Culpeper prays for unity among community, law enforcement
By Allison Brophy Champion
Hundreds of local residents from all walks of life filled the Culpeper State Theatre Wednesday night to pray for peace and unity in a time of violence and racial unrest around America. It was also about rallying behind the men and women of law enforcement.
A newly naturalized U.S. citizen born in Africa, the Rev. Erick Kalenga, pastor at His Village Church, organized the thoughtful and uplifting event in the Main Street venue in conjunction with Culpeper police in blue, brown and gray. He started the prayer service by asking audience members to take out their cellphones and take a self portrait.
“Look at the selfie and say that is the problem – it’s not the person next to you,” Kalenga said. “We are going to have to look at ourselves.”
Members of the Culpeper Police Department, Culpeper County Sheriff’s Office and the Culpeper Division Office of Virginia State Police as well as police from surrounding counties were well represented. The community reception for them was warm and supportive as they received a prolonged and heartfelt standing ovation.
Culpeper Police Chief Chris Jenkins, a native son, addressed the crowd saying he has been touched by the outpouring of support his department has received in recent weeks.
“That’s not enjoyed in every community,” he said. “On behalf of all the men and women in law enforcement, thank you for your support. We don’t take it for granted.”
Culpeper County Sheriff Scott Jenkins noted the close bond existing between the various local agencies.
“It’s a blessing to not have the strife in our community that many have faced,” he said.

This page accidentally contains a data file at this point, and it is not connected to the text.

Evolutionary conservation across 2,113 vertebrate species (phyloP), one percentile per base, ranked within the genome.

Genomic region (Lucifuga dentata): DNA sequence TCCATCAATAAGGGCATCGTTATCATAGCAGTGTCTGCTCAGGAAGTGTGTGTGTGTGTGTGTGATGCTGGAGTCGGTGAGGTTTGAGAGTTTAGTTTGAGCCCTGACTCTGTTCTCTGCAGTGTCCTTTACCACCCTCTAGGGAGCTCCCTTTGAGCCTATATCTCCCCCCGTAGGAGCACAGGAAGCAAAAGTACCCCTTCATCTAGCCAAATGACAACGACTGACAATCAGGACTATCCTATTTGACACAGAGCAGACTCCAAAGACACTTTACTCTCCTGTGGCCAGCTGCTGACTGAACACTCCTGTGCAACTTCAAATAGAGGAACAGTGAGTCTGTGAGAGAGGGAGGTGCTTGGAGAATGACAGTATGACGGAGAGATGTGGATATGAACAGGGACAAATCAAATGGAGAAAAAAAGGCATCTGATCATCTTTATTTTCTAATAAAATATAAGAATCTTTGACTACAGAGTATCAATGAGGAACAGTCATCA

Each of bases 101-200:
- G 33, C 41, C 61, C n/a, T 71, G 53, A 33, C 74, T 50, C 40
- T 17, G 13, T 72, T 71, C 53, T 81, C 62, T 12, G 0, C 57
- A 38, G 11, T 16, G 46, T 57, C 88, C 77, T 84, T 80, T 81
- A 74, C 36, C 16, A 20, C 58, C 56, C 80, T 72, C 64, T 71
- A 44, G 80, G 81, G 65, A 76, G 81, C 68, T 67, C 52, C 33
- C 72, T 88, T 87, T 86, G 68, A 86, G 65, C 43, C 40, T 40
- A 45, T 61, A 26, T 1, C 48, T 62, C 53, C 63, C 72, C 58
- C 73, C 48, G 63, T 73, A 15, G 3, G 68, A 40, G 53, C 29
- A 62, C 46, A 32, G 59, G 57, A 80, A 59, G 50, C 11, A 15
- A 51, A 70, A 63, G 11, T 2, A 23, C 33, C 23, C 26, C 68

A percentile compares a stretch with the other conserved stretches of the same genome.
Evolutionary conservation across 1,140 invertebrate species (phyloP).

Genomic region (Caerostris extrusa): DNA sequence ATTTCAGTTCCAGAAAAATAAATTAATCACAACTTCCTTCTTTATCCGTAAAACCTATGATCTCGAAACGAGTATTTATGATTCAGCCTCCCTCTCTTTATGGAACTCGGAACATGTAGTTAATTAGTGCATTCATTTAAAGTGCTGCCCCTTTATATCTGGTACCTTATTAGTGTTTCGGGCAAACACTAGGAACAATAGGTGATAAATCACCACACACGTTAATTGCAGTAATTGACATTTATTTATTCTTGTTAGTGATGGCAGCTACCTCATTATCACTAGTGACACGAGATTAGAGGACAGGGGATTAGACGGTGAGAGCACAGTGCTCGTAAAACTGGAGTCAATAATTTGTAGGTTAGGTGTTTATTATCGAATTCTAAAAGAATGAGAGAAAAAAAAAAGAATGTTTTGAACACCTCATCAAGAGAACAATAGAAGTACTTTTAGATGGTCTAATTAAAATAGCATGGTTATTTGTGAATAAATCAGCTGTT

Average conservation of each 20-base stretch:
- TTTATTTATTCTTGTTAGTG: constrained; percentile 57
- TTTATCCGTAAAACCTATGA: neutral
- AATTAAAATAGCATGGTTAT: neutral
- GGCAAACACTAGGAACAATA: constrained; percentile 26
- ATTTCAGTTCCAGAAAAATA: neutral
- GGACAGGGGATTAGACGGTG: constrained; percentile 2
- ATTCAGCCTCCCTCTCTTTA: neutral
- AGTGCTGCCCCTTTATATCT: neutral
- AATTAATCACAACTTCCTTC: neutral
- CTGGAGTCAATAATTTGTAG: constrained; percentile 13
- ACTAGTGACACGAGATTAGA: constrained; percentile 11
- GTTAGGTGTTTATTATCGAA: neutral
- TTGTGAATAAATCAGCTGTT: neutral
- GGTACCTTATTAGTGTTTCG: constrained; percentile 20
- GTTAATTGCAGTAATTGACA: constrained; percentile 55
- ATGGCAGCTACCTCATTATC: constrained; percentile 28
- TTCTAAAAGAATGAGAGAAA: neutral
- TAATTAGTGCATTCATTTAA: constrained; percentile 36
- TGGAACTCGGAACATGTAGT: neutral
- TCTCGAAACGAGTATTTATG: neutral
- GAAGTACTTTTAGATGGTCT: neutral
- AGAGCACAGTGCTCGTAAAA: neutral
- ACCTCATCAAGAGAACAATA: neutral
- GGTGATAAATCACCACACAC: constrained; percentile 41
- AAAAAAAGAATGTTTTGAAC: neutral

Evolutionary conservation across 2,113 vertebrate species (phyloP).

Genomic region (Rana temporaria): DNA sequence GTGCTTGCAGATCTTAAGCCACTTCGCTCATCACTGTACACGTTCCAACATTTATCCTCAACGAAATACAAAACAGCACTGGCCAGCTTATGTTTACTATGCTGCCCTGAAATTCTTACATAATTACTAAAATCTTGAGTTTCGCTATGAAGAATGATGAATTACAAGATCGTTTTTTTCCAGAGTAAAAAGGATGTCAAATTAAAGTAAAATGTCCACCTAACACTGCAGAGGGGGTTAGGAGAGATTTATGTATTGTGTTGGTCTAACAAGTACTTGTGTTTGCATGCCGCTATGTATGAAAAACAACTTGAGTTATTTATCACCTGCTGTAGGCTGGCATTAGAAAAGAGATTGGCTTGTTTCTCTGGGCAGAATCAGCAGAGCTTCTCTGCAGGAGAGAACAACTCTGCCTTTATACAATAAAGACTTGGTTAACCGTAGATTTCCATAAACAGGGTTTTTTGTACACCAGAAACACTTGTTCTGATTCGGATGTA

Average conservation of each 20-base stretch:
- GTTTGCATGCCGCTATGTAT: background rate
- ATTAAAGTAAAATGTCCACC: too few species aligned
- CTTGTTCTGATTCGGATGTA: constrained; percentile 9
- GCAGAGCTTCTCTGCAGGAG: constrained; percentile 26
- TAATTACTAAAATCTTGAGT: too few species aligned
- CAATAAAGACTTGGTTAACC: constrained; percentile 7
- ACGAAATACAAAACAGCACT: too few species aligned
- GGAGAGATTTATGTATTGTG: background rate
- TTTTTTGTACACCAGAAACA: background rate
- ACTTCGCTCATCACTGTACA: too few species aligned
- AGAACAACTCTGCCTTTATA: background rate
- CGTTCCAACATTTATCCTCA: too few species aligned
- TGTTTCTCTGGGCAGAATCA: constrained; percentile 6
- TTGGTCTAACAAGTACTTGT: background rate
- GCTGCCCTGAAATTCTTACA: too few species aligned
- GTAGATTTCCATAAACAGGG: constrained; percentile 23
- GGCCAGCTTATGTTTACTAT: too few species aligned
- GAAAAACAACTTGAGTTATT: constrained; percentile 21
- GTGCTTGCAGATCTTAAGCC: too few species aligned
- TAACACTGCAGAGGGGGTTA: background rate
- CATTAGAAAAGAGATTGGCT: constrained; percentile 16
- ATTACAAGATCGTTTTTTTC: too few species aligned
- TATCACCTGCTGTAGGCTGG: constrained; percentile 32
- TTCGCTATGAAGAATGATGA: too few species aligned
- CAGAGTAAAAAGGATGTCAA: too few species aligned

Scott Jenkins got emotional when thanking his staff members for leaving their families every day and risking their lives at work.
“I pray that you are always safe,” the sheriff said.
Todd Taylor, division commander at the Culpeper State Police, commented on a theme of the night about “maintaining the fence before the break.”
“It takes honest and open communication to maintain that fence between police and citizens,” he said. adding, “The citizens are the police.”
Diversity is key to avoiding pitfalls faced by law enforcement daily, Taylor said, noting that job applications to the state police have dropped.
“There is not interest in being a police officer like they’re used to be,” he said.
Taylor challenged audience members desiring to serve their fellow man to apply to be a trooper and become part of the solution. He quoted Dr. Martin Luther King, Jr. in saying that, in the end, love wins.
“That’s the greatest gift we can give each other,” Taylor said. “Love is the only thing that can make the fence unbreakable.”
Pastor Kalenga further challenged those in attendance to take personal responsibility for upholding the freedom and liberties enjoyed in America. He said “a blanket statement” does not apply to everybody.
“Yes, things need to be done in the law enforcement community and with us in interacting back,” he said. “We are not here to divide tonight, but to unite. The wrongs need to be made right.”
The Rev. Ron Young, pastor at Alum Springs Baptist Church, was one of several faith leaders sharing the stage. With all the police shootings and violence occurring across America, unity is needed, he said.
“God created race,” Young said. “Man created racism. We need to be the light in the darkness of a world that’s gone crazy.”
The leadership of the historic State Theatre – with its own history of racial segregation – allowed the building to be used at no cost for Wednesday’s hastily-arranged gathering. Director Steven Barker said it was about the simplicity of being a community center.
“It’s a place of performing arts where dialogue happens,” Barker said. “That dialogue is about learning to listen, to communicate, to take pause and step into each other’s shoes before rushing to judgment.”
Town resident Roger Carter was in attendance along with many other familiar faces.
“I want to listen to what’s going on with all the shootings happening,” he said. “It’s kind of rough because everyone wants to live.”
Carter said praying together is a start toward finding a solution.
Culpeper Town Councilman Jon Russell brought his four children to the vigil.
“With all the turmoil going on in a lot of cities, it’s important for Culpeper to send a message that we stand united regardless of race. Culpeper is a loving place and we can set an example for the rest of the country,” he said.
Allison Brophy Champion can be reached at firstname.lastname@example.org or (540) 825-4315.